01/16/2002 1:00AM

Using the Internet to help fill in the gaps

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LOUISVILLE, Ky. - Are you frustrated with being unable to watch Gulfstream and Santa Anita on Television Games Network this winter? Join the club.

There is, however, a solution - not perfect, but adequate. Thanks to the Internet, racing can be viewed from your home or work computer. The quality isn't nearly as good as regular television, and the picture size is small, but at least the Internet presents an opportunity to view the highest class of winter racing. To me, it's far more appealing than watching an insignificant race from a low-level track on television.

For those unfamiliar with viewing video over the Internet, it's important to realize that it comes over almost like a fast slide show. It's jumpy, and the video seems to pause every second or so. But combined with a clear audio feed, viewers can get a decent feel for what is happening in a race. It's not television, but it's better than nothing.

There are even aspects of it that I prefer over watching races on TVG. The video is the simulcast feed from the track; so odds and probable exotic payoffs are regularly on screen. Additionally, you get access to the track paddock hosts - whom by the way are very good at Santa Anita and Gulfstream.

If your computer has adequate memory, you can watch the feed while simultaneously working on another computer program. For example, you could be watching the feature from Gulfstream while at the same time typing a letter to your boss, requesting a raise. (I don't necessarily recommend this. It's just a thought.)

One thing to keep in mind if you want to watch races on the Internet - it works best with high-memory computers with cable or DSL modems. A dial-up connection is pitifully slow and frustrating.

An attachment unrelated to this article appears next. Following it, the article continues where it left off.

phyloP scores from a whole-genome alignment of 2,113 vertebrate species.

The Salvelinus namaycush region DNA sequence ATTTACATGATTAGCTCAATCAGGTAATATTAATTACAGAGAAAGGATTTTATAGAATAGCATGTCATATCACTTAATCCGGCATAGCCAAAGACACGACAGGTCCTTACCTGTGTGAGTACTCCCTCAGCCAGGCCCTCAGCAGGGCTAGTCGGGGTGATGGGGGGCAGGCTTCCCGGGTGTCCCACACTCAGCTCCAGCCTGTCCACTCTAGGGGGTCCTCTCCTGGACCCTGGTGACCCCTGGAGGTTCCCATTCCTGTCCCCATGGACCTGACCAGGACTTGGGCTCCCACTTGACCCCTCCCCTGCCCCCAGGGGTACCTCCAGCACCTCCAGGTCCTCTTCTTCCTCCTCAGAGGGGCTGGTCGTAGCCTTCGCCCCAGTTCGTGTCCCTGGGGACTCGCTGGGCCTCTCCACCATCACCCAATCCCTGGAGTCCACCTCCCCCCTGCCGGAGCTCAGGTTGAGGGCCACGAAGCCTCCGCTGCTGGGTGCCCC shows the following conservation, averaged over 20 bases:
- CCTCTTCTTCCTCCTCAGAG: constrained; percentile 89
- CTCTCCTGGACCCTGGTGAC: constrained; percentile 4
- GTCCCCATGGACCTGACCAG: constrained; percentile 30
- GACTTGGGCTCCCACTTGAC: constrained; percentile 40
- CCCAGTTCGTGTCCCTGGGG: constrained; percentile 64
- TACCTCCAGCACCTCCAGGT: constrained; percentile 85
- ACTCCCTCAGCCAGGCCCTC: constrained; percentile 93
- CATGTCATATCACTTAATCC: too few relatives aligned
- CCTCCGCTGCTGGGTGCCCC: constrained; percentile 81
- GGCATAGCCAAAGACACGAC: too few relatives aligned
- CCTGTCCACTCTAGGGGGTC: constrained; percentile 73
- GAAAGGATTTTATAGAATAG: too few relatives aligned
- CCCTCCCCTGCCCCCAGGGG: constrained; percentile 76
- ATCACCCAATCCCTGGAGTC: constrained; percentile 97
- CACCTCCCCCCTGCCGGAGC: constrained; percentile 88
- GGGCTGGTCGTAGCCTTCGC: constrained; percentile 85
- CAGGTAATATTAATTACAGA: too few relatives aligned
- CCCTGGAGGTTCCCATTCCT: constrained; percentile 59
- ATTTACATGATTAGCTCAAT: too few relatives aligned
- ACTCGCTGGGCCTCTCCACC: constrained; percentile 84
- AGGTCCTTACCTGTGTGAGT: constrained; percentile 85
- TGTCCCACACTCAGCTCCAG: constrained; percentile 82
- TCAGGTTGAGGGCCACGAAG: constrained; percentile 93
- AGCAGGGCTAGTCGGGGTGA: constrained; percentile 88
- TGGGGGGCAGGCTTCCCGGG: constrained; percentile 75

This week, I fiddled with various track websites, testing their online services. I found Gulfstream's video to be above average - so I kept their signal up all afternoon. I had one eye on my computer, and the other on my television so as to not miss races from Turfway and Fair Grounds on TVG. The system worked well.

Of course, Gulfstream and Santa Anita aren't alone in offering video over the Internet. Many tracks offer the same service, although it's been my experience that the clarity of the footage differs from track to track.

Fair Grounds also offers video, which goes through the web-based wagering system - fgnetbet.com. It's worth checking out.

On Tuesday, I watched races from Philadelphia Park and other small tracks through its system while at the same time viewing program pages and updated odds. Unfortunately, the quality of the feed didn't seem to match the Gulfstream footage. It was choppy.

Besides the obvious advantages of watching races on the Internet, a computer also can provide you with other key racing information.

You can check TVG's website to see its broadcast schedule, thereby avoiding the last-minute frustration of finding out that TVG isn't showing a race you want to see. You can check the Fair Grounds website to gain information on first-time starters. All the training races contested there are listed. So handicappers can easily check times, competition, and read comments from the clocker.

And at Santa Anita's site, you can check with one of the country's best publicity departments. They list daily barn notes - the same ones the media receives - that list what's happening on the Southern California racing scene. Once a week, it also runs a comprehensive listing of where the top local horses are expected to run - a must-have for the fantasy racing stable player.

The Internet isn't a replacement for going out to the races, or even for TVG. But on days when you don't have the time or the inclination to attend a track, it's a fair alternative.